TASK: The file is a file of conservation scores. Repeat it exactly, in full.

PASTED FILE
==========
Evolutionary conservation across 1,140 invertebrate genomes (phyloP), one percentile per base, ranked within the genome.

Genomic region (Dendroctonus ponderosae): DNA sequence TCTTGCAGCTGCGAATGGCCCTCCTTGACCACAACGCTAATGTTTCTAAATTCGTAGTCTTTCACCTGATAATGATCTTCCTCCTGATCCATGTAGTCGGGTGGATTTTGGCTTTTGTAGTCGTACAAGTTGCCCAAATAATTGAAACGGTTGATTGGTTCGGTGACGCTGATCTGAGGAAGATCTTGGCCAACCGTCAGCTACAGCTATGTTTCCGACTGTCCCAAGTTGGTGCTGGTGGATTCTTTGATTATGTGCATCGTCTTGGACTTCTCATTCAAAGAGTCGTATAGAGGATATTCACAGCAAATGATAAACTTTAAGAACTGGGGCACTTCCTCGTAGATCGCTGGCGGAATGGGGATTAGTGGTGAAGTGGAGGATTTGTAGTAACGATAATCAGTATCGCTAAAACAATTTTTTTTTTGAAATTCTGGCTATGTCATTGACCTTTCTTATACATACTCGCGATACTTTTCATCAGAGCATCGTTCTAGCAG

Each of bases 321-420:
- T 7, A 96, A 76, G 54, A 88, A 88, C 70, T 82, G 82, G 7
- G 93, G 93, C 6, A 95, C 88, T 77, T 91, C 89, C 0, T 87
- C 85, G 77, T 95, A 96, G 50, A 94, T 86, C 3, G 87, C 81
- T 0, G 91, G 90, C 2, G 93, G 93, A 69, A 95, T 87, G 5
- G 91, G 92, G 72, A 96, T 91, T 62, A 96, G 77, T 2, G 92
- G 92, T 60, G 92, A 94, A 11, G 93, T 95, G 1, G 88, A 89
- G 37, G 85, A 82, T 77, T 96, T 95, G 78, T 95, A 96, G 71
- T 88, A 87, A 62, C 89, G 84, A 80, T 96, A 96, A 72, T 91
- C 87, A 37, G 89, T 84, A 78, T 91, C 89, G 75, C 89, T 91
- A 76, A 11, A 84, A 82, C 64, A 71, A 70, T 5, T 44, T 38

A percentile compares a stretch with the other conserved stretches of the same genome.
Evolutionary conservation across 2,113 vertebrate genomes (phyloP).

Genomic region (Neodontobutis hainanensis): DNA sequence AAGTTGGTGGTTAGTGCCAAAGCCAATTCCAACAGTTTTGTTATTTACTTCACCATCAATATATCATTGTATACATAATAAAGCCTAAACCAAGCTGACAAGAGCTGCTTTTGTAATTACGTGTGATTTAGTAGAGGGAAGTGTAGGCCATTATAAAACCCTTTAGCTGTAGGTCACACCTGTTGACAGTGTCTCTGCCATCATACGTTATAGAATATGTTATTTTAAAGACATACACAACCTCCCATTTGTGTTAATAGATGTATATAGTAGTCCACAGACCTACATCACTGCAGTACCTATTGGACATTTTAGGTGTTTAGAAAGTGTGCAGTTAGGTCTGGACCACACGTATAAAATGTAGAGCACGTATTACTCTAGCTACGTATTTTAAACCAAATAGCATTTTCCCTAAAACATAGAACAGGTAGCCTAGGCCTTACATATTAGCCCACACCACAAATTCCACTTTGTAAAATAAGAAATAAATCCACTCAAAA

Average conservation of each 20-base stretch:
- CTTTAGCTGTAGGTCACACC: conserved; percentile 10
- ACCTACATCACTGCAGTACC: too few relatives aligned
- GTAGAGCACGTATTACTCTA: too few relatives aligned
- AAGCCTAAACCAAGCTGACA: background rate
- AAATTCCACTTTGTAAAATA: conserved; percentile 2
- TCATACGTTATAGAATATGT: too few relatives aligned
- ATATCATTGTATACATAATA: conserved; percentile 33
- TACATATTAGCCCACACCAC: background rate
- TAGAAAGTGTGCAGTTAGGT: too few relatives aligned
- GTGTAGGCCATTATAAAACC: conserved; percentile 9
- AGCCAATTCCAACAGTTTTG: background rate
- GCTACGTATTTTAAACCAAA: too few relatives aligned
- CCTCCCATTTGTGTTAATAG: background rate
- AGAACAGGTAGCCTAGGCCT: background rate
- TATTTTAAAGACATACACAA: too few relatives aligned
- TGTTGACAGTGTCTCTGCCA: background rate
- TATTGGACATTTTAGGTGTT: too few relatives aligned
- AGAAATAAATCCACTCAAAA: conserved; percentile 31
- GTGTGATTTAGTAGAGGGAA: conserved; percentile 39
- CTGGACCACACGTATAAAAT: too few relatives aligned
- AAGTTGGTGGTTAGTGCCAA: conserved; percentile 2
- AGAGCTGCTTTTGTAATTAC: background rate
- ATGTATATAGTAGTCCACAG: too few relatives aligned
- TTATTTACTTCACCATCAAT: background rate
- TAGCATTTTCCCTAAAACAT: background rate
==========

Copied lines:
Evolutionary conservation across 1,140 invertebrate genomes (phyloP), one percentile per base, ranked within the genome.

Genomic region (Dendroctonus ponderosae): DNA sequence TCTTGCAGCTGCGAATGGCCCTCCTTGACCACAACGCTAATGTTTCTAAATTCGTAGTCTTTCACCTGATAATGATCTTCCTCCTGATCCATGTAGTCGGGTGGATTTTGGCTTTTGTAGTCGTACAAGTTGCCCAAATAATTGAAACGGTTGATTGGTTCGGTGACGCTGATCTGAGGAAGATCTTGGCCAACCGTCAGCTACAGCTATGTTTCCGACTGTCCCAAGTTGGTGCTGGTGGATTCTTTGATTATGTGCATCGTCTTGGACTTCTCATTCAAAGAGTCGTATAGAGGATATTCACAGCAAATGATAAACTTTAAGAACTGGGGCACTTCCTCGTAGATCGCTGGCGGAATGGGGATTAGTGGTGAAGTGGAGGATTTGTAGTAACGATAATCAGTATCGCTAAAACAATTTTTTTTTTGAAATTCTGGCTATGTCATTGACCTTTCTTATACATACTCGCGATACTTTTCATCAGAGCATCGTTCTAGCAG

Each of bases 321-420:
- T 7, A 96, A 76, G 54, A 88, A 88, C 70, T 82, G 82, G 7
- G 93, G 93, C 6, A 95, C 88, T 77, T 91, C 89, C 0, T 87
- C 85, G 77, T 95, A 96, G 50, A 94, T 86, C 3, G 87, C 81
- T 0, G 91, G 90, C 2, G 93, G 93, A 69, A 95, T 87, G 5
- G 91, G 92, G 72, A 96, T 91, T 62, A 96, G 77, T 2, G 92
- G 92, T 60, G 92, A 94, A 11, G 93, T 95, G 1, G 88, A 89
- G 37, G 85, A 82, T 77, T 96, T 95, G 78, T 95, A 96, G 71
- T 88, A 87, A 62, C 89, G 84, A 80, T 96, A 96, A 72, T 91
- C 87, A 37, G 89, T 84, A 78, T 91, C 89, G 75, C 89, T 91
- A 76, A 11, A 84, A 82, C 64, A 71, A 70, T 5, T 44, T 38

A percentile compares a stretch with the other conserved stretches of the same genome.
Evolutionary conservation across 2,113 vertebrate genomes (phyloP).

Genomic region (Neodontobutis hainanensis): DNA sequence AAGTTGGTGGTTAGTGCCAAAGCCAATTCCAACAGTTTTGTTATTTACTTCACCATCAATATATCATTGTATACATAATAAAGCCTAAACCAAGCTGACAAGAGCTGCTTTTGTAATTACGTGTGATTTAGTAGAGGGAAGTGTAGGCCATTATAAAACCCTTTAGCTGTAGGTCACACCTGTTGACAGTGTCTCTGCCATCATACGTTATAGAATATGTTATTTTAAAGACATACACAACCTCCCATTTGTGTTAATAGATGTATATAGTAGTCCACAGACCTACATCACTGCAGTACCTATTGGACATTTTAGGTGTTTAGAAAGTGTGCAGTTAGGTCTGGACCACACGTATAAAATGTAGAGCACGTATTACTCTAGCTACGTATTTTAAACCAAATAGCATTTTCCCTAAAACATAGAACAGGTAGCCTAGGCCTTACATATTAGCCCACACCACAAATTCCACTTTGTAAAATAAGAAATAAATCCACTCAAAA

Average conservation of each 20-base stretch:
- CTTTAGCTGTAGGTCACACC: conserved; percentile 10
- ACCTACATCACTGCAGTACC: too few relatives aligned
- GTAGAGCACGTATTACTCTA: too few relatives aligned
- AAGCCTAAACCAAGCTGACA: background rate
- AAATTCCACTTTGTAAAATA: conserved; percentile 2
- TCATACGTTATAGAATATGT: too few relatives aligned
- ATATCATTGTATACATAATA: conserved; percentile 33
- TACATATTAGCCCACACCAC: background rate
- TAGAAAGTGTGCAGTTAGGT: too few relatives aligned
- GTGTAGGCCATTATAAAACC: conserved; percentile 9
- AGCCAATTCCAACAGTTTTG: background rate
- GCTACGTATTTTAAACCAAA: too few relatives aligned
- CCTCCCATTTGTGTTAATAG: background rate
- AGAACAGGTAGCCTAGGCCT: background rate
- TATTTTAAAGACATACACAA: too few relatives aligned
- TGTTGACAGTGTCTCTGCCA: background rate
- TATTGGACATTTTAGGTGTT: too few relatives aligned
- AGAAATAAATCCACTCAAAA: conserved; percentile 31
- GTGTGATTTAGTAGAGGGAA: conserved; percentile 39
- CTGGACCACACGTATAAAAT: too few relatives aligned
- AAGTTGGTGGTTAGTGCCAA: conserved; percentile 2
- AGAGCTGCTTTTGTAATTAC: background rate
- ATGTATATAGTAGTCCACAG: too few relatives aligned
- TTATTTACTTCACCATCAAT: background rate
- TAGCATTTTCCCTAAAACAT: background rate